“Just back the hell up lady!”
Yeah, well I was working on it.
Obviously, I am not a professional weight lifter. If I was, I could have thrown these boxes on my shoulder and walked them into the house. No chance. Go to Plan B.
Back the van up as close as possible to the house.
Open the van’s back door.
Gently drop boxes to the ground.
Roll said boxes to the house like square tires.
What. The. Hell. Did. We. Send?
Cat beds, blender, food processor, cat toys, clothes, shoes, kitchen utensils, hand soap, shampoo, craft supplies, rice, coffee, hot sauce, coffee mugs, books, pillows, quinoa, chia seeds, yoga mat, blankets, cat snacks, Costco boxes for the cats. The list went on and on.
Now granted, where we live, there isn’t the ability to run to Target and pick up your hair gel, face cream, socks or favorite pasta sauce. We have one grocery, with 4 aisles and a hardware store. The motto goes, “If we don’t have it, you don’t need it.” Which explains why I sent 3 bottles of body wash, 4 bottles of hair gel ,12 packs of cat treats and 3 Costco size boxes of snack bars among many other things.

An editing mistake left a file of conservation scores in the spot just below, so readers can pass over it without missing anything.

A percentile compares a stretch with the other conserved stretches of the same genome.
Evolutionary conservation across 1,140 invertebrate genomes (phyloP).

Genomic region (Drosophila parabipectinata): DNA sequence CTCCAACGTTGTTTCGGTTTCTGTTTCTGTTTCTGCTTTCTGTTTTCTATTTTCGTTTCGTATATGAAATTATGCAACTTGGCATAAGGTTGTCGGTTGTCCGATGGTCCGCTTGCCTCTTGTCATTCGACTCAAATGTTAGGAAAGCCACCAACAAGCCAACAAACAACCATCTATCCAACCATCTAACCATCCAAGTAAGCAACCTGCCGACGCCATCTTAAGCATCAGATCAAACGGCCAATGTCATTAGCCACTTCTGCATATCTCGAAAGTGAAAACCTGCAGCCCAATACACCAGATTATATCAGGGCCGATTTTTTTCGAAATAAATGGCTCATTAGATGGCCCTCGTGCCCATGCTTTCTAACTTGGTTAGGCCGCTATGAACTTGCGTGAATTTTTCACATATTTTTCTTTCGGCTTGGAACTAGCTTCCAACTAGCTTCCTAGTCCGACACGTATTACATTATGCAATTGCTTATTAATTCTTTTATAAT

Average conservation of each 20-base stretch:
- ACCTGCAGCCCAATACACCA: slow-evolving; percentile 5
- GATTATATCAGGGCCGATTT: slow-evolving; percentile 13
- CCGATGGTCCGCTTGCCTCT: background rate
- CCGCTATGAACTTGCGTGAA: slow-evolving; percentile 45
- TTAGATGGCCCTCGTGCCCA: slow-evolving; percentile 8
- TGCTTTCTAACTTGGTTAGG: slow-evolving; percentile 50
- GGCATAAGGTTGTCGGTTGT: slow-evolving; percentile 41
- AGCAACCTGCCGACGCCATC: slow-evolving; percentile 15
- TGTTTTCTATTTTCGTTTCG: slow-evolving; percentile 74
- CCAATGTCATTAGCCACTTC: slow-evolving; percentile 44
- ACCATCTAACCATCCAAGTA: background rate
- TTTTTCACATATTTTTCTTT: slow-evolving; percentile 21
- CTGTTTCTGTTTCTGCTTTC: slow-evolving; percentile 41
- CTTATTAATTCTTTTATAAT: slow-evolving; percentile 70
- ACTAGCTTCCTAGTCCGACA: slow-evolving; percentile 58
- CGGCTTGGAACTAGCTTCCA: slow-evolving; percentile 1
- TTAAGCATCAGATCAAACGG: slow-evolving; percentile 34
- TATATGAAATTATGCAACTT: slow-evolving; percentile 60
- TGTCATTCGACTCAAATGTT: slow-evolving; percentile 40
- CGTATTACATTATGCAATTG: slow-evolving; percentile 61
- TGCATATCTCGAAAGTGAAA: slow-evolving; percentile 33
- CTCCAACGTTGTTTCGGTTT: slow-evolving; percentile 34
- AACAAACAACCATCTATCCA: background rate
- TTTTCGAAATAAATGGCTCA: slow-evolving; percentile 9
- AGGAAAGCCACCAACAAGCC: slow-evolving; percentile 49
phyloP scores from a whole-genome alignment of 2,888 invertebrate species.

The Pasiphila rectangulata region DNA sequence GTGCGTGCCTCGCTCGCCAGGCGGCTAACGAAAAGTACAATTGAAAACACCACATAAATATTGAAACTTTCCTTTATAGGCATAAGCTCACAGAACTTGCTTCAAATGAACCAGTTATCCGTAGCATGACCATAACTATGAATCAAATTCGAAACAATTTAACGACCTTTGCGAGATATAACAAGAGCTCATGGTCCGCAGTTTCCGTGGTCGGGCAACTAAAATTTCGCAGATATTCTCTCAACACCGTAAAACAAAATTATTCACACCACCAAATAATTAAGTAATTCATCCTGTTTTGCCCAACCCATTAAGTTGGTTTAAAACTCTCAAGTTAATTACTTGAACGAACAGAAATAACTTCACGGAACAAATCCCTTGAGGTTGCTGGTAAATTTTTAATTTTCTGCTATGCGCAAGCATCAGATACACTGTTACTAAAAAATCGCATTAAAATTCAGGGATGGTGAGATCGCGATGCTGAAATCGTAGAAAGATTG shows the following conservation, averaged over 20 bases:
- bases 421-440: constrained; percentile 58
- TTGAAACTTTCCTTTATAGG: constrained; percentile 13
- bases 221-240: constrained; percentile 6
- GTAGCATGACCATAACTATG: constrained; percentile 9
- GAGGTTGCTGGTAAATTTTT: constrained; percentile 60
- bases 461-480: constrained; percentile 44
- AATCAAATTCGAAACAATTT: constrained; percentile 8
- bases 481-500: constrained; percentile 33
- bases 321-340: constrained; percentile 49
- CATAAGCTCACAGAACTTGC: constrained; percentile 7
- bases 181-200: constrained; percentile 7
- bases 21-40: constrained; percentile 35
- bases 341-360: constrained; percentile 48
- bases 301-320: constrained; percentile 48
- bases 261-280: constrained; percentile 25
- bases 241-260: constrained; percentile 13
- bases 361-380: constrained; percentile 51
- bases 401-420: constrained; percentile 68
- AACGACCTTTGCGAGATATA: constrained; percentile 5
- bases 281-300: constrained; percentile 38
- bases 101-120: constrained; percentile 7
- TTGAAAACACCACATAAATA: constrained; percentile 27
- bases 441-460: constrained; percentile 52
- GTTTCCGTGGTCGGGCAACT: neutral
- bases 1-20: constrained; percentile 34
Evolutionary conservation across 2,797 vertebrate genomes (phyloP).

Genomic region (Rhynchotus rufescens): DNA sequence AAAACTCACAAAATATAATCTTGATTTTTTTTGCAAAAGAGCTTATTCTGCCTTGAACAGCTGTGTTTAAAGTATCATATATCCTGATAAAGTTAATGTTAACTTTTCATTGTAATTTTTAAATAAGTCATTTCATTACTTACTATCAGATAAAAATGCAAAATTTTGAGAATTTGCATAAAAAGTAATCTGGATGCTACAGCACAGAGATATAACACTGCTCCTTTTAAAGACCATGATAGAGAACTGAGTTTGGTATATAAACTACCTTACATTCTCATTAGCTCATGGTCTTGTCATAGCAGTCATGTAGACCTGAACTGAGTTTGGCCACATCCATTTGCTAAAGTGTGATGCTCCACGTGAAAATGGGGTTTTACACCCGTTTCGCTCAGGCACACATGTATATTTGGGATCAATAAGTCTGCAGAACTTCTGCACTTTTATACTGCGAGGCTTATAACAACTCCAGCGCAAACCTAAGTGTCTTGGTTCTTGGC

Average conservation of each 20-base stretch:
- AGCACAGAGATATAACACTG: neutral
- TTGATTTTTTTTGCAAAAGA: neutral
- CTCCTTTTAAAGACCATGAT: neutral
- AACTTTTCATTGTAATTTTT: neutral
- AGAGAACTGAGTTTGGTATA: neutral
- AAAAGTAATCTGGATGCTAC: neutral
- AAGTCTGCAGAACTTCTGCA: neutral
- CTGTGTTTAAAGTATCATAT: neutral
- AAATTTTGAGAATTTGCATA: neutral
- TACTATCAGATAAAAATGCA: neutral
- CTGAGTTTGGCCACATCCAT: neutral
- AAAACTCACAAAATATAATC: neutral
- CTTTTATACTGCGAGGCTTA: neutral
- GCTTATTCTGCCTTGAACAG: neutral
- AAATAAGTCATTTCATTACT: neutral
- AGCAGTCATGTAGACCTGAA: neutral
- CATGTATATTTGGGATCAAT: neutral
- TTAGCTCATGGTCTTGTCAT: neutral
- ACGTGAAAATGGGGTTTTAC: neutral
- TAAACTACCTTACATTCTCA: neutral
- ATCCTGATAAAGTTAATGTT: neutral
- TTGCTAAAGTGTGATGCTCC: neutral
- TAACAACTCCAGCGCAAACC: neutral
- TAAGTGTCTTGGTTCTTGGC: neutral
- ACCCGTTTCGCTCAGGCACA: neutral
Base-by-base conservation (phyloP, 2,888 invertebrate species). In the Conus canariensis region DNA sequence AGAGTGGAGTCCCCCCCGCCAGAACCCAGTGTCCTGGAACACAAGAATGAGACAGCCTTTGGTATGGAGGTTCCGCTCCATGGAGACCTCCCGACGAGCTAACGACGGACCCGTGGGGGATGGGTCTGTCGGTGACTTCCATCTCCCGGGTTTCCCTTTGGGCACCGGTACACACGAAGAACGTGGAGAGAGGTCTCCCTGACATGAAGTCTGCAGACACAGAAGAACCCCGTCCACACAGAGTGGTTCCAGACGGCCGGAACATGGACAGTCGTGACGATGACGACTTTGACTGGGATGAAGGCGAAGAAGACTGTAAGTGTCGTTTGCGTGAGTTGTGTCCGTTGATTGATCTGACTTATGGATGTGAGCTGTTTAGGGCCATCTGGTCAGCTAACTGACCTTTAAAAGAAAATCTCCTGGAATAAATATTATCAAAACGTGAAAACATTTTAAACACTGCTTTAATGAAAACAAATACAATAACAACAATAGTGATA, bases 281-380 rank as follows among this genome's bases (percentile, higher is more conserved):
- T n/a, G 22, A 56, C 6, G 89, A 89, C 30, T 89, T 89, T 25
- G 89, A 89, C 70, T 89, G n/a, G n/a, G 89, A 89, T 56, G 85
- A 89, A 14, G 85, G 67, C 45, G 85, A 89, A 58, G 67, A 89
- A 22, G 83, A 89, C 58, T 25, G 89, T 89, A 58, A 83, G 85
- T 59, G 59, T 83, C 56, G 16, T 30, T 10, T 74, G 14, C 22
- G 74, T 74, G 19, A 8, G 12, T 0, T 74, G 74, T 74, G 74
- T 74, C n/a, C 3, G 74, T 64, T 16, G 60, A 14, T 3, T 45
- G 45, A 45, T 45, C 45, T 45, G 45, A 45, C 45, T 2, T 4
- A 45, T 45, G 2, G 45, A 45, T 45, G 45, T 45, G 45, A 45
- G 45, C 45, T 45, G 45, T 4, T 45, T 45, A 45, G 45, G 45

If we don’t need it in Alaska, like the high speed blender, food processor or pasta maker, then we might need to take it to Arizona….which explains the warmer weather clothing, lighter shoes and more cat toys.